During a trip to Charleston, South Carolina in December of 2016, I visited Emanuel A.M.E. church. The church sits on a major thoroughfare on the periphery of city’s Downtown District, surrounded by bustling activity. I remember being awestruck as I approached what is affectionately called Mother Emanuel. It is a resplendent vision in bright white, a grand structure embellished with a wrought iron fence, and a large wooden cross in front – typical of many churches that I saw in South Carolina. I felt a surge of pride when I saw this dwelling, so beautiful, so prominent, in a Southern city where Black churches were once outlawed and worshipers had to meet in private or they would face fines, lashing and unmerited harassment.

18 months prior to my visit, Dylan Roof tried to stain the beauty of Mother Emanuel. That was when he went to Emanuel’s Wednesday night bible study and, when those gathered had closed their eyes to pray, started shooting. As I sat in my car taking in the weight of what had transpired at this house of worship, I saw people walking by otherwise preoccupied, but stopping to pay their own respects when they reached the church. Some bowing their heads in reverence. There were a few runners out too. Their pace slowed as they approached the church – and they would walk respectfully past Mother Bethel. What happened at Emanuel A.M.E. was emotionally ravaging and – even 18 months later – memory of the shooting stopped people in their tracks.

The sign in front of Emanuel A.M.E. Church on December 22, 2016. Photo Credit: Kymberlee Norsworthy

Roof wanted to start a race war. He was sure that his act of hate would snowball into more acts of hate and escalate racial tensions. As it turns out, he did not have a full understanding of where he was. Roof had walked into a house of worship whose people not only study but live by the Word of God. The shooter could never anticipate that the response to his hate would be love. The country would not erupt in violence, but would witness the overwhelming power of forgiveness and grace in action. To paraphrase scripture, “what the enemy meant for evil, God meant for good!”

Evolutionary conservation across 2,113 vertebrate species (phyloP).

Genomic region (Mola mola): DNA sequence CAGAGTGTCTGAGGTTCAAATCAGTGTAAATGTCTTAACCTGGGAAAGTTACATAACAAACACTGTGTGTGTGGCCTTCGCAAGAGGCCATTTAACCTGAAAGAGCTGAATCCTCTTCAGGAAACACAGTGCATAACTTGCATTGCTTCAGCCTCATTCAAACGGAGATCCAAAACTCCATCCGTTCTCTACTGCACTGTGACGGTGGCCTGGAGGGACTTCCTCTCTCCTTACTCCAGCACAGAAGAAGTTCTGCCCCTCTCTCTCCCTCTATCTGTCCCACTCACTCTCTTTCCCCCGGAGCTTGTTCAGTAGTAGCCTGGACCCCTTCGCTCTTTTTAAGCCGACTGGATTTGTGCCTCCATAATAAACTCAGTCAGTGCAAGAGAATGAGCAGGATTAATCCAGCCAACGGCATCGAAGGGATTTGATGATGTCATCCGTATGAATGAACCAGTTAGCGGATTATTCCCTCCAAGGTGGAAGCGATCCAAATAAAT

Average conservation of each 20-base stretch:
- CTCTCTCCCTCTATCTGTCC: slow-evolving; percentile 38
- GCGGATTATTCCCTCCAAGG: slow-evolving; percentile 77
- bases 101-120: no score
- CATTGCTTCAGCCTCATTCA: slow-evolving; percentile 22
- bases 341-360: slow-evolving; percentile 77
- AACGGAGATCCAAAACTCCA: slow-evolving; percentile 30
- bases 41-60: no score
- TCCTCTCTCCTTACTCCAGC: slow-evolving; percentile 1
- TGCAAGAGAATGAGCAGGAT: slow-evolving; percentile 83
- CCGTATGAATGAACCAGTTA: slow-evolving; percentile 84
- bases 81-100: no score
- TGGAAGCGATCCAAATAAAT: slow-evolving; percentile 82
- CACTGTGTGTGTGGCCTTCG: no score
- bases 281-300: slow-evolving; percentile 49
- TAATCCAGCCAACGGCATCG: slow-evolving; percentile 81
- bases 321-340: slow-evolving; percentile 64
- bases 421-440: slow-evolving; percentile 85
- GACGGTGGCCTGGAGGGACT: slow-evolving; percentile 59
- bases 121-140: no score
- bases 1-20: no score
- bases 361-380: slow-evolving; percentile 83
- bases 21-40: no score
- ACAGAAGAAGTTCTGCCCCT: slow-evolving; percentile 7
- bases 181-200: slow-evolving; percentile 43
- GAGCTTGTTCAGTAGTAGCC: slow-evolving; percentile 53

This Monday and Wednesday, June 17th and 19th, the documentary Emanuel will show in select theaters around the country. The documentary highlights the good that came out of the Emanuel shooting: a poignant lesson on love and forgiveness and faith. Forgiveness is easy to talk about, until faced with the unthinkable. Watching Emanuel reminds us that forgiveness is for everything and everybody. God gives us the gift and grace to forgive even our worse enemy.

“We, along with the country, grieved each family’s loss,” expressed Executive Producers Viola Davis and Julius Tennon of JuVee Productions. “Yet, miraculously, from this devastation we witnessed tremendous benchmarks of humanity. The survivors found courage to love in the face of hate.”

Reverend Daniel L. Simmons, Sr. was one of the nine people killed in the Emanuel shooting. Reverend Simmons was a fourth-generation preacher steeped in the tradition of the African Methodist Episcopalian Church. His daughter Rose says that he was a “very intelligent, very studious person who was always responsible for what was put into his care.” Rose Simmons says that her father taught her how to operate in a spirit of excellence and diligence.